In 2008, Wilson thrived for Boise State, returning three punts for touchdowns in November alone. Logan struggled to make an impact at Maryland but offered a glimpse of his potential in a fitting setting: Boise, Idaho. Filling in for Danny Oquendo - one of seven Terrapins players suspended for part of the Humanitarian Bowl against Nevada - Logan saw his first action as the No. 1 punt returner on the same blue turf on which Wilson played.

Nervous during warmups, Logan calmed himself only when he spotted Wilson in the crowd and said to himself, "Oh, I'm going to be fine." He returned six punts for 49 yards. Playing on Wilson's field was Logan's "claim to fame," Robert Logan said.


Last season, Logan told Wilson that he would have more punt return yards than he had at Boise State, but success was sporadic. There were highs - a 43-yard punt return he took to the Clemson 1 - and lows - a fumbled punt in the final two minutes of a rain-soaked game at Duke. And there was frustration.

But Wilson never doubted his friend and encouraged Logan to maximize every opportunity. Finally, Logan verbalized questions about his role in an offseason meeting with Coach Ralph Friedgen. The 25-minute conversation spanned several topics, including Friedgen's expectation: Logan would be the ACC's best punt returner in 2010. Logan's confidence soared through the summer.

Teammates spotted him in the weight room and yelled, "You're the best punt returner in the country, lift like it!" Charles Bankins, the Terrapins' special teams coach, marveled at Logan's quickness when surrounded by opposing tacklers, saying "he can make people miss in a phone booth."

Wilson, meantime, offered advice on how to spot a weak link on an opponent's punt coverage team. Logan has also followed Wilson by creating his own Web site - complete with a P.O. box for fan mail - and Twitter account.

"Kyle shares with him what it takes to be where he is," said Wilson's father, Gerry. "Whether he can be where Kyle is, that is left to be seen. But he is doing everything possible to maximize his athletic potential."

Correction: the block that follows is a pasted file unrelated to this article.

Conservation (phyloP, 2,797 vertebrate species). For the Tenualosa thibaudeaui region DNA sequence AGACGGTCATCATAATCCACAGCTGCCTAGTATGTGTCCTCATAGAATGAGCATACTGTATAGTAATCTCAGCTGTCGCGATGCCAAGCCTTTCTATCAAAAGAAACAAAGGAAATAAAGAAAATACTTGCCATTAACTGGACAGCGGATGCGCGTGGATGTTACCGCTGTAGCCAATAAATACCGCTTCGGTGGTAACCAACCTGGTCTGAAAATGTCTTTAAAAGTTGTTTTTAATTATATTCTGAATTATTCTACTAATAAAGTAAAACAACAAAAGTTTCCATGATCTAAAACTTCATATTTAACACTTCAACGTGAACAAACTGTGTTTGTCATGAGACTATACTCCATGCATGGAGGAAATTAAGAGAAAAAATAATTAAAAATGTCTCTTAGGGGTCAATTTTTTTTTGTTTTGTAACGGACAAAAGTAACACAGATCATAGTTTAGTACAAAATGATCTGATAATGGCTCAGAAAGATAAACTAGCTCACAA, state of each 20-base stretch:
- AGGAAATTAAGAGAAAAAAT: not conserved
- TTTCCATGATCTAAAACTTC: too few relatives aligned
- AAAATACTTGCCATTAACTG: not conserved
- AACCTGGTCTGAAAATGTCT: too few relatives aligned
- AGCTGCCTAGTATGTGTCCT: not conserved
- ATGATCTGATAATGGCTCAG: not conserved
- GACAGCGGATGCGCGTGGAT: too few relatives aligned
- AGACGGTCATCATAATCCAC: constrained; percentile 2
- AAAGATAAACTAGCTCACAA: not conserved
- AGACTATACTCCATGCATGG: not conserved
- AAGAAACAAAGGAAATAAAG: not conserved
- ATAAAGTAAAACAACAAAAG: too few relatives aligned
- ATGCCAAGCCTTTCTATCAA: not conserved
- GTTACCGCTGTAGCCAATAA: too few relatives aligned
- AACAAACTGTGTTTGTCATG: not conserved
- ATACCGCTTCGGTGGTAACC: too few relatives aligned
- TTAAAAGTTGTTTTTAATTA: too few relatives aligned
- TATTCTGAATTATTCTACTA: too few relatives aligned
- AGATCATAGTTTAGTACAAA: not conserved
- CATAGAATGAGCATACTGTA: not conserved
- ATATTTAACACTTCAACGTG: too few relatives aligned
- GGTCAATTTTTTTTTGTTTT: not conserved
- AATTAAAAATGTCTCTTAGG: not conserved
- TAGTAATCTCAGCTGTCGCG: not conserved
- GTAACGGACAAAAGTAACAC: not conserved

Logan always craved Wilson's approval; now he feels he has earned it. Logan is three months away from earning his degree in communications, the same degree Wilson graduated with from Boise State. And on the field, Logan is thriving: He leads the ACC and ranks third nationally at 25.2 yards per return, and his season total of 327 yards in four games is already sixth on Maryland's all-time single-season list.

Early in the second quarter of Maryland's game Saturday against Florida International, Logan unleashed a dazzling 12-second run. He caught a punt at the 15, evaded the right hand of one defender, split two more who tripped over each other and then sprinted to the right of another two. By the time he reached midfield, Logan had accelerated, his legs a blur and the white towel hanging from his waist waving in the hot air. He turned back three times and couldn't believe no Florida International player was within 10 yards.

"Electrifying," defensive lineman A.J. Francis said.

Affirmation came in a wave. Teammate Torrey Smith, a second-team all-ACC kick returner last season, offered congratulations. Steve Suter, the last Maryland player to return a punt for a score in 2004, contacted Logan through Facebook. And James Rodgers, Oregon State's accomplished return man, reached out, as well.

In all, Logan received 40 text messages immediately after the game. The one that meant the most was the first to arrive, written by a man preparing to play an NFL game the next night in Miami.

"Congratulations, little bro, on your first touchdown," Wilson wrote. "I'm proud of you."

Flanked by his parents outside Byrd Stadium, Logan smiled.